State Supreme Court decision may change how utilities and government buy propertyA recent decision by the Wisconsin Supreme Court could change the way utilities and government agencies acquire private properties for projects.
By: By Maureen McCollum, Wisconsin Public Radio, Superior Telegram
A recent decision by the Wisconsin Supreme Court could change the way utilities and government agencies acquire private properties for projects.
The Waller family took American Transmission Company (ATC) to court five years ago, after a large high-voltage transmission line was built on their small, Walworth County hobby farm. ATC bought the easements for the line, but the Wallers said the line made their entire property worthless. They eventually moved and wanted ATC to pay.
The Wisconsin Supreme Court decided that the line diminished the value and use of the land so much that ATC has to pay for the entire property. The company also has to reimburse the Waller’s legal fees and moving expenses.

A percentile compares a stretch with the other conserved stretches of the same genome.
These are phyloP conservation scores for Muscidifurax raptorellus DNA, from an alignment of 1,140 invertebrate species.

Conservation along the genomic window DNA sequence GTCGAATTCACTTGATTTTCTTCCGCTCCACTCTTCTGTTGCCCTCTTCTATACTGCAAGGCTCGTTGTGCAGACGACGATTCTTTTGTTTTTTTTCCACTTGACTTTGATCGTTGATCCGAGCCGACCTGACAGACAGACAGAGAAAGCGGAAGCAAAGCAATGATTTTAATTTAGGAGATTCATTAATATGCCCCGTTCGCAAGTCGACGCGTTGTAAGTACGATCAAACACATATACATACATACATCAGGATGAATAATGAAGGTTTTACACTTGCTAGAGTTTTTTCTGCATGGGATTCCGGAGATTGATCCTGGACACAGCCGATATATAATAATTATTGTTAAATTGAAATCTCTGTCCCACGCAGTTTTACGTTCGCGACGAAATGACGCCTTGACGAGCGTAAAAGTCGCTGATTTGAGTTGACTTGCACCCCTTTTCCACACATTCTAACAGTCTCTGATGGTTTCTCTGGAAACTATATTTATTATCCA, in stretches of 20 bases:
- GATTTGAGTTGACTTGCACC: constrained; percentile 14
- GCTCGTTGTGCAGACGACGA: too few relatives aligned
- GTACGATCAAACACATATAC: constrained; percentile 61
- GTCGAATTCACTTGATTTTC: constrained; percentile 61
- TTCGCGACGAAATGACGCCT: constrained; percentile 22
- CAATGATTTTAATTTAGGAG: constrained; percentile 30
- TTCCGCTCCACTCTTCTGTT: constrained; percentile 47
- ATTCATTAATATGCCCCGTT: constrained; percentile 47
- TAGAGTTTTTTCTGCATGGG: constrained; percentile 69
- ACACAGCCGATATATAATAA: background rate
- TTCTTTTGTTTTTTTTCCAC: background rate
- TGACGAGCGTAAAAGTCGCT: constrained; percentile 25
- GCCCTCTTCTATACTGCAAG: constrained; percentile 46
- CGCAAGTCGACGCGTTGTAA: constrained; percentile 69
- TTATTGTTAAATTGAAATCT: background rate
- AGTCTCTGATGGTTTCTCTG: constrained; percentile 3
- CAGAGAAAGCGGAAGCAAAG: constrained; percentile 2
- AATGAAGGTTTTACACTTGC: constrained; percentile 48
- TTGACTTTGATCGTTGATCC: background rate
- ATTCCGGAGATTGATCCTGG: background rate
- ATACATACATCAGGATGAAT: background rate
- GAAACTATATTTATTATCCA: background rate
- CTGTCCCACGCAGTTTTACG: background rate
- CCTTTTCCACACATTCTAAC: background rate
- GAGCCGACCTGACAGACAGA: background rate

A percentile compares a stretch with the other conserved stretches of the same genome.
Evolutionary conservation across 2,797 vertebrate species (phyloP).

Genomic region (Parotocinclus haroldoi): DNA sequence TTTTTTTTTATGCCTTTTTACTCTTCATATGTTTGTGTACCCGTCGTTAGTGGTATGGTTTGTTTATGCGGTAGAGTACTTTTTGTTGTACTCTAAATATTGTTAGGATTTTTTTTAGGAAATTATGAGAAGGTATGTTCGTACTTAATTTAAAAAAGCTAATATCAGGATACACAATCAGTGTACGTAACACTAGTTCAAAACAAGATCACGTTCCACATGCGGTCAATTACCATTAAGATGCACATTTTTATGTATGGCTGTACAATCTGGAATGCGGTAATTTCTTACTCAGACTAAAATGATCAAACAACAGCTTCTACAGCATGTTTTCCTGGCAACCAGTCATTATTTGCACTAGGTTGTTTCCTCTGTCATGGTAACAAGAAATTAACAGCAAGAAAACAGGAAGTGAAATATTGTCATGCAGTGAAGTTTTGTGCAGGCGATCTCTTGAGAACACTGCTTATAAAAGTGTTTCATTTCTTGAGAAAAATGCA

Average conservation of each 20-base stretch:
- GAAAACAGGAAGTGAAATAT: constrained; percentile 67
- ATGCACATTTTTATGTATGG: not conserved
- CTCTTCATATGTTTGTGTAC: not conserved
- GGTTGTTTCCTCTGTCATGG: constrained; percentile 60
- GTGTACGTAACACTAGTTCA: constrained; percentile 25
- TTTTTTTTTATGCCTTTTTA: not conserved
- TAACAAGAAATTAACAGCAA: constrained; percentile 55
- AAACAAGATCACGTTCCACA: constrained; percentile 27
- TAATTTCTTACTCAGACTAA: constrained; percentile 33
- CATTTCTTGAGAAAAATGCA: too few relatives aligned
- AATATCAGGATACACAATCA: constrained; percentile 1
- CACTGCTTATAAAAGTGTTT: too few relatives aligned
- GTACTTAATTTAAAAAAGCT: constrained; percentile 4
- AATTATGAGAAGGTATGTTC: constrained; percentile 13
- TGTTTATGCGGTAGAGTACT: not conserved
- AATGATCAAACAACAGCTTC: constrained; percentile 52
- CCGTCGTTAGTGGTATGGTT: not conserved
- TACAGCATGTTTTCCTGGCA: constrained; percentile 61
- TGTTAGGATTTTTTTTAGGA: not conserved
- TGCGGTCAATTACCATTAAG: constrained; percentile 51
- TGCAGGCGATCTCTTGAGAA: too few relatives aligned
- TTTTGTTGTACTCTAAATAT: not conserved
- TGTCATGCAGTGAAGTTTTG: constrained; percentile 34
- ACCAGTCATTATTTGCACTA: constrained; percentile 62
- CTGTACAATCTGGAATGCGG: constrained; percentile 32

The decision comes at a time when other high-voltage transmission line projects are in the works across the state. Land appraisals are underway in southwest Wisconsin, where the CapX2020 line will cross numerous properties from Alma to the La Crossearea.
University of Wisconsin-Madison law professor Thomas Mitchell says the decision could substantially change the law, since economics were not a major factor in previous cases.
“It certainly is likely that this decision will lead other private property owners to invoke this decision and to indicate that the economic impact to them outweighs the concern for protecting the public trust,” says Mitchell.
An ATC attorney said that if the court ruled against them, a little noise and visual nuisances could make utilities and other condemners, like the Department of Transportation, purchase entire properties and not just easements.
In an emailed statement, an ATC spokeswoman says the Supreme Court’s decision will likely lead to higher electricity bills.